With regards to machining of the block, it was my intention to have the deck and journals machined if the rest of the block is copacetic. I also plan to have the heads machined as well once I source a good set of those.

What method of measurement do you employ with a feeler gage for checking for case half warping? My though was that you'd use an indicator and run it over the surface.

Also, I do have the FSM. I reads a lot like AF technical data so I like using those whenever possible.
 

·
Registered
Joined
·
279 Posts
personally i use a straight edge and light to see if theres any warping...light is a lot thinner than a feeler guage ;), you can also get a long bolt with same thread pitch, if its a used block definitely check for runout...bore taper scratches etc. a good machine shop will usually take care of a lot of that...also get pistons based on their size recommendation to get the PTW clearance and they will be labelled for which piston goes where, wife told me i am no longer allowed to build my blocks due to time down and the frustration level lol
 

·
Premium Member
Joined
·
137 Posts
Discussion Starter #7
Thanks for the tips. I'll probably bide my time and wait for a block to come up for sale locally. I definitely don't want to look the horse in the mouth before pulling the trigger. Perhaps my local tuner knows of some good case halves available.
 

·
Registered
Joined
·
935 Posts
personally i use a straight edge and light to see if theres any warping...light is a lot thinner than a feeler guage ;), you can also get a long bolt with same thread pitch, if its a used block definitely check for runout...bore taper scratches etc. a good machine shop will usually take care of a lot of that...also get pistons based on their size recommendation to get the PTW clearance and they will be labelled for which piston goes where, wife told me i am no longer allowed to build my blocks due to time down and the frustration level lol
mine is getting the same way when I build stuff. shes like "can't you just order an engine?"
 

·
Registered
Joined
·
105 Posts
LOL, Does she have a hobby she'd rather build-it-herself rather than just buy pre-made product?

Don't mean to brag, but my wife definitely doesn't have this issue. She's working on my junk along with me.
 

·
Registered
Joined
·
935 Posts
haha nah. For her, its the end goal. she just wants to see the end product

for me, its the process. Of course the end goal is important but its awesome to say I've literally done all of the work on my car, including the engine. (well minus tuning)
 

·
Registered
Joined
·
105 Posts
Haha, fair enough.

The hands on experience is nice. Although, since now this is my daily (it wasn't at the time I built my forged block), I'd opt for IAG block if mine went again. ~19,000 miles and going strong, so hopefully that doesn't happen.

Sent from my SM-G955W using Tapatalk
 

·
Premium Member
Joined
·
137 Posts
Discussion Starter #13
Thankfully. My STI is no longer my daily and I don't drive it from Oct thru March/April. I live in the rust belt and the salt here eats cars. They salt trucks should be painted like hungry, hungry hippos. I want to leave my stock block alone and just have fun getting to know the platform and its' workings. I have a new shop to work in that has lots of space.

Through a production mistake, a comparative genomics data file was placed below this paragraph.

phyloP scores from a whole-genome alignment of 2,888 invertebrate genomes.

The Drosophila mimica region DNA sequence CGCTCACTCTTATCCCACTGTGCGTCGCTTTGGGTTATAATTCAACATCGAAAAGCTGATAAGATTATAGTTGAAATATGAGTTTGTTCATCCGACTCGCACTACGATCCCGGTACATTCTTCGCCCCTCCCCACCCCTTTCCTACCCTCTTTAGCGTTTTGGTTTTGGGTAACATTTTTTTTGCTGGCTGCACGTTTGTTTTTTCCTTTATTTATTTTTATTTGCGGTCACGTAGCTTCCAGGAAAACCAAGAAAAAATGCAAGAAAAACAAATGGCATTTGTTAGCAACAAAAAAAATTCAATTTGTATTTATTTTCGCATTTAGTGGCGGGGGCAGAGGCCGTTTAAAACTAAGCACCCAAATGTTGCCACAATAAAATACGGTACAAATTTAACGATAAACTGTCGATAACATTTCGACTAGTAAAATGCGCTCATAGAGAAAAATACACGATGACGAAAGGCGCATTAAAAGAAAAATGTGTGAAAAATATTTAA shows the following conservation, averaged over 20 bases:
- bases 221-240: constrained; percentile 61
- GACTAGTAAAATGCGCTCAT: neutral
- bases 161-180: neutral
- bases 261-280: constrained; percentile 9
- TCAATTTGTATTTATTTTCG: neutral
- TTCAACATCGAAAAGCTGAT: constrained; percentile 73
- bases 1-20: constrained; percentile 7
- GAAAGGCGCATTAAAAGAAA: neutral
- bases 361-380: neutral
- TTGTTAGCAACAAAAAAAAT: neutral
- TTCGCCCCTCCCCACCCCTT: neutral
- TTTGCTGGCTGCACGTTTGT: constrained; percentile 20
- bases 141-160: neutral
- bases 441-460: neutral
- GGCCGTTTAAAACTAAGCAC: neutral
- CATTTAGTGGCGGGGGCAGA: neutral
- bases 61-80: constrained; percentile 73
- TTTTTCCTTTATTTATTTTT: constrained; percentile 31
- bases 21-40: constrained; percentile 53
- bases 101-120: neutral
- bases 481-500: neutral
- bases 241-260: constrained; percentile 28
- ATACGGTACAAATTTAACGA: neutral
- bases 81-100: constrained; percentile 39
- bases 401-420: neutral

·
Registered
Joined
·
935 Posts
you can also join your local Subaru Buy pages on facebook.

I scored a blown EJ257 for $150.

it had forged pistons and rods in it.

I sold the pistons for $200 and basically got a set of free case halves.
 

·
Super Moderator
Joined
·
10,687 Posts
Good luck on the build, before I did my first one I watched over a dozen YouTube videos. My second build went 10.74 at 121 at Indianapolis Raceway part in a 2004 STi after Corbin Johnson tuned it. I was happy about that result. I named the shortblock Rhonda.
 

·
Premium Member
Joined
·
5,202 Posts
I want to leave my stock block alone and just have fun getting to know the platform and its' workings. I have a new shop to work in that has lots of space.
That explains a lot.

Still I'd never put the effort into building a stock power level block - and you already have one!
 

·
Premium Member
Joined
·
137 Posts
Discussion Starter #18
Not sure what that explains... But okay.

I want to go through and learn more about matching bearings to the crankshaft and when I get to the heads, learn how to port and polish them myself. I will go with upgraded internals and valve train components. I just have to do it at the pace that Fatherhood and professional life will allow.
 

·
Premium Member
Joined
·
5,202 Posts
Having a running car and a shop explains the timeline. Youll have a new block by the time you need it - when nearing 200k :) ?

(mine was rebuilt at 185k. It would have made 200k even if I hadn't.)

You wrote no lofty expectations, now your saying aftermarket internals - not that thst means lofty . . . no judgement, Im just trying to understand as if we were having a conversation.

I havent built an engine in many years due to career, fitness, kids, and lack of shop. Now kids are grown, have a shop, fitness is less an issue (long story short bad ankle) and I am considering that my next car could start as a project . . .
 

·
Premium Member
Joined
·
137 Posts
Discussion Starter #20
Okay... So after some contemplating. I'm considering purchasing an OEM shortblock instead of searching for components. This way, I can have some piece of mind that I'm starting with a good parts.

I'd still like to disassemble the SB in order to learn about it and perhaps some mild modification. But for the cost and piece of mind, it might be the way to go.

Also, I wont' have the possibility of warping/machining cost and have the parts cleaned.
 
1 - 20 of 49 Posts
Top